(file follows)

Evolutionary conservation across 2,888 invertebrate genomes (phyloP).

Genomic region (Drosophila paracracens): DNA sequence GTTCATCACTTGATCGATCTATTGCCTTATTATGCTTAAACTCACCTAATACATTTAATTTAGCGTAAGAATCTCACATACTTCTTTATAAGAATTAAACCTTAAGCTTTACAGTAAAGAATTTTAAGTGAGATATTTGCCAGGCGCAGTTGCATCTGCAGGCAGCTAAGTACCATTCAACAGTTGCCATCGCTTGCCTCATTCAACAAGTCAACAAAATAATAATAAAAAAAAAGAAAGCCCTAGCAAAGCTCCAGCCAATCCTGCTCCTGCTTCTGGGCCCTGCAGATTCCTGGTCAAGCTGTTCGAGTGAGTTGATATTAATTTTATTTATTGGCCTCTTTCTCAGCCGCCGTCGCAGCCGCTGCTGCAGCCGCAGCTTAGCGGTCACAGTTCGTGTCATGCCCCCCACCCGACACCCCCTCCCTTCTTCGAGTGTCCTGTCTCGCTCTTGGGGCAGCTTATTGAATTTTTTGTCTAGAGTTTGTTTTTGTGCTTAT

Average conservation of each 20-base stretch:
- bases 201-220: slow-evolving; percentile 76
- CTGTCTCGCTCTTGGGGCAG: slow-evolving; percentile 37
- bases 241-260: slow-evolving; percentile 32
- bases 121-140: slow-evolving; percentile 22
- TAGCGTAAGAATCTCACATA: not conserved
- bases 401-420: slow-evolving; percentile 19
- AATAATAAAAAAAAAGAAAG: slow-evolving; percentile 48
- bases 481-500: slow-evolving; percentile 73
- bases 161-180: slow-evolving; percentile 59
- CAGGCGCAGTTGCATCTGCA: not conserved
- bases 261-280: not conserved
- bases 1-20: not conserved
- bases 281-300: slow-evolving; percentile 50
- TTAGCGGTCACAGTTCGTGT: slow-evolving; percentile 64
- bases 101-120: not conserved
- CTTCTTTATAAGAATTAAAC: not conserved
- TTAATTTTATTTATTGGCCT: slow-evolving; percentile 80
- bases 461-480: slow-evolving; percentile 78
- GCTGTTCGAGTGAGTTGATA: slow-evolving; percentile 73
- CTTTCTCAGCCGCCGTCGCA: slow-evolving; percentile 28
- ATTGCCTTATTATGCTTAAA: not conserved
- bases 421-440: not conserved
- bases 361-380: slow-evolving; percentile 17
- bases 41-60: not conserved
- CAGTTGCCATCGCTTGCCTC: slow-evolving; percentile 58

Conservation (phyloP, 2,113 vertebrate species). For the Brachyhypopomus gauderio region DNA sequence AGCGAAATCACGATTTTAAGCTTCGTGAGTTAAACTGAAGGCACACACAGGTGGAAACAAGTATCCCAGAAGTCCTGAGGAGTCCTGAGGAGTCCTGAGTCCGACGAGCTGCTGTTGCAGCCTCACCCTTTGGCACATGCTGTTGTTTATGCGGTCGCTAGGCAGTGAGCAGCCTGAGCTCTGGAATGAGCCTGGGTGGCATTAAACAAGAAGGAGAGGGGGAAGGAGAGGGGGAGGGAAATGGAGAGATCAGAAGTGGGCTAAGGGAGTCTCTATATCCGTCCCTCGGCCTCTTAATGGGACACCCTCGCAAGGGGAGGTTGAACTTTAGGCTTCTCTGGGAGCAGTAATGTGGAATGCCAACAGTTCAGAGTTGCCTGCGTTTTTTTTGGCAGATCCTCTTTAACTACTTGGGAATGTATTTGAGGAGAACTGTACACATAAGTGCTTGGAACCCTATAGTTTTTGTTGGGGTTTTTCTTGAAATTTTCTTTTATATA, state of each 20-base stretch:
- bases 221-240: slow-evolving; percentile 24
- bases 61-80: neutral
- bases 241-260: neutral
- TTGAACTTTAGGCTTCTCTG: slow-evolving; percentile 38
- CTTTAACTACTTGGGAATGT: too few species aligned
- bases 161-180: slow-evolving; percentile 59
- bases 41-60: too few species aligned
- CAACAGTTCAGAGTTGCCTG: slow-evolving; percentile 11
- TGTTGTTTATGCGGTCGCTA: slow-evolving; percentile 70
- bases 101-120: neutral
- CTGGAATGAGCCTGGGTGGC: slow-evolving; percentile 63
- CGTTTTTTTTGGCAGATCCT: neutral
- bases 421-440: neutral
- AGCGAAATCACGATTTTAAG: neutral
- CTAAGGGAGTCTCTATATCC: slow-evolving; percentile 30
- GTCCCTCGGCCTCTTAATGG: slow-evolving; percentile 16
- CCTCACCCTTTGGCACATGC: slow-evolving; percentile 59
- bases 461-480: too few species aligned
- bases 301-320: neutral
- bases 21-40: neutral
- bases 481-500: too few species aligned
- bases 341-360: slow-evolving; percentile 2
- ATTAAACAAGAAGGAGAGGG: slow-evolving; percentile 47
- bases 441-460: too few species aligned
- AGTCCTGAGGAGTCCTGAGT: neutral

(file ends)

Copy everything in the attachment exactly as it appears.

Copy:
Evolutionary conservation across 2,888 invertebrate genomes (phyloP).

Genomic region (Drosophila paracracens): DNA sequence GTTCATCACTTGATCGATCTATTGCCTTATTATGCTTAAACTCACCTAATACATTTAATTTAGCGTAAGAATCTCACATACTTCTTTATAAGAATTAAACCTTAAGCTTTACAGTAAAGAATTTTAAGTGAGATATTTGCCAGGCGCAGTTGCATCTGCAGGCAGCTAAGTACCATTCAACAGTTGCCATCGCTTGCCTCATTCAACAAGTCAACAAAATAATAATAAAAAAAAAGAAAGCCCTAGCAAAGCTCCAGCCAATCCTGCTCCTGCTTCTGGGCCCTGCAGATTCCTGGTCAAGCTGTTCGAGTGAGTTGATATTAATTTTATTTATTGGCCTCTTTCTCAGCCGCCGTCGCAGCCGCTGCTGCAGCCGCAGCTTAGCGGTCACAGTTCGTGTCATGCCCCCCACCCGACACCCCCTCCCTTCTTCGAGTGTCCTGTCTCGCTCTTGGGGCAGCTTATTGAATTTTTTGTCTAGAGTTTGTTTTTGTGCTTAT

Average conservation of each 20-base stretch:
- bases 201-220: slow-evolving; percentile 76
- CTGTCTCGCTCTTGGGGCAG: slow-evolving; percentile 37
- bases 241-260: slow-evolving; percentile 32
- bases 121-140: slow-evolving; percentile 22
- TAGCGTAAGAATCTCACATA: not conserved
- bases 401-420: slow-evolving; percentile 19
- AATAATAAAAAAAAAGAAAG: slow-evolving; percentile 48
- bases 481-500: slow-evolving; percentile 73
- bases 161-180: slow-evolving; percentile 59
- CAGGCGCAGTTGCATCTGCA: not conserved
- bases 261-280: not conserved
- bases 1-20: not conserved
- bases 281-300: slow-evolving; percentile 50
- TTAGCGGTCACAGTTCGTGT: slow-evolving; percentile 64
- bases 101-120: not conserved
- CTTCTTTATAAGAATTAAAC: not conserved
- TTAATTTTATTTATTGGCCT: slow-evolving; percentile 80
- bases 461-480: slow-evolving; percentile 78
- GCTGTTCGAGTGAGTTGATA: slow-evolving; percentile 73
- CTTTCTCAGCCGCCGTCGCA: slow-evolving; percentile 28
- ATTGCCTTATTATGCTTAAA: not conserved
- bases 421-440: not conserved
- bases 361-380: slow-evolving; percentile 17
- bases 41-60: not conserved
- CAGTTGCCATCGCTTGCCTC: slow-evolving; percentile 58

Conservation (phyloP, 2,113 vertebrate species). For the Brachyhypopomus gauderio region DNA sequence AGCGAAATCACGATTTTAAGCTTCGTGAGTTAAACTGAAGGCACACACAGGTGGAAACAAGTATCCCAGAAGTCCTGAGGAGTCCTGAGGAGTCCTGAGTCCGACGAGCTGCTGTTGCAGCCTCACCCTTTGGCACATGCTGTTGTTTATGCGGTCGCTAGGCAGTGAGCAGCCTGAGCTCTGGAATGAGCCTGGGTGGCATTAAACAAGAAGGAGAGGGGGAAGGAGAGGGGGAGGGAAATGGAGAGATCAGAAGTGGGCTAAGGGAGTCTCTATATCCGTCCCTCGGCCTCTTAATGGGACACCCTCGCAAGGGGAGGTTGAACTTTAGGCTTCTCTGGGAGCAGTAATGTGGAATGCCAACAGTTCAGAGTTGCCTGCGTTTTTTTTGGCAGATCCTCTTTAACTACTTGGGAATGTATTTGAGGAGAACTGTACACATAAGTGCTTGGAACCCTATAGTTTTTGTTGGGGTTTTTCTTGAAATTTTCTTTTATATA, state of each 20-base stretch:
- bases 221-240: slow-evolving; percentile 24
- bases 61-80: neutral
- bases 241-260: neutral
- TTGAACTTTAGGCTTCTCTG: slow-evolving; percentile 38
- CTTTAACTACTTGGGAATGT: too few species aligned
- bases 161-180: slow-evolving; percentile 59
- bases 41-60: too few species aligned
- CAACAGTTCAGAGTTGCCTG: slow-evolving; percentile 11
- TGTTGTTTATGCGGTCGCTA: slow-evolving; percentile 70
- bases 101-120: neutral
- CTGGAATGAGCCTGGGTGGC: slow-evolving; percentile 63
- CGTTTTTTTTGGCAGATCCT: neutral
- bases 421-440: neutral
- AGCGAAATCACGATTTTAAG: neutral
- CTAAGGGAGTCTCTATATCC: slow-evolving; percentile 30
- GTCCCTCGGCCTCTTAATGG: slow-evolving; percentile 16
- CCTCACCCTTTGGCACATGC: slow-evolving; percentile 59
- bases 461-480: too few species aligned
- bases 301-320: neutral
- bases 21-40: neutral
- bases 481-500: too few species aligned
- bases 341-360: slow-evolving; percentile 2
- ATTAAACAAGAAGGAGAGGG: slow-evolving; percentile 47
- bases 441-460: too few species aligned
- AGTCCTGAGGAGTCCTGAGT: neutral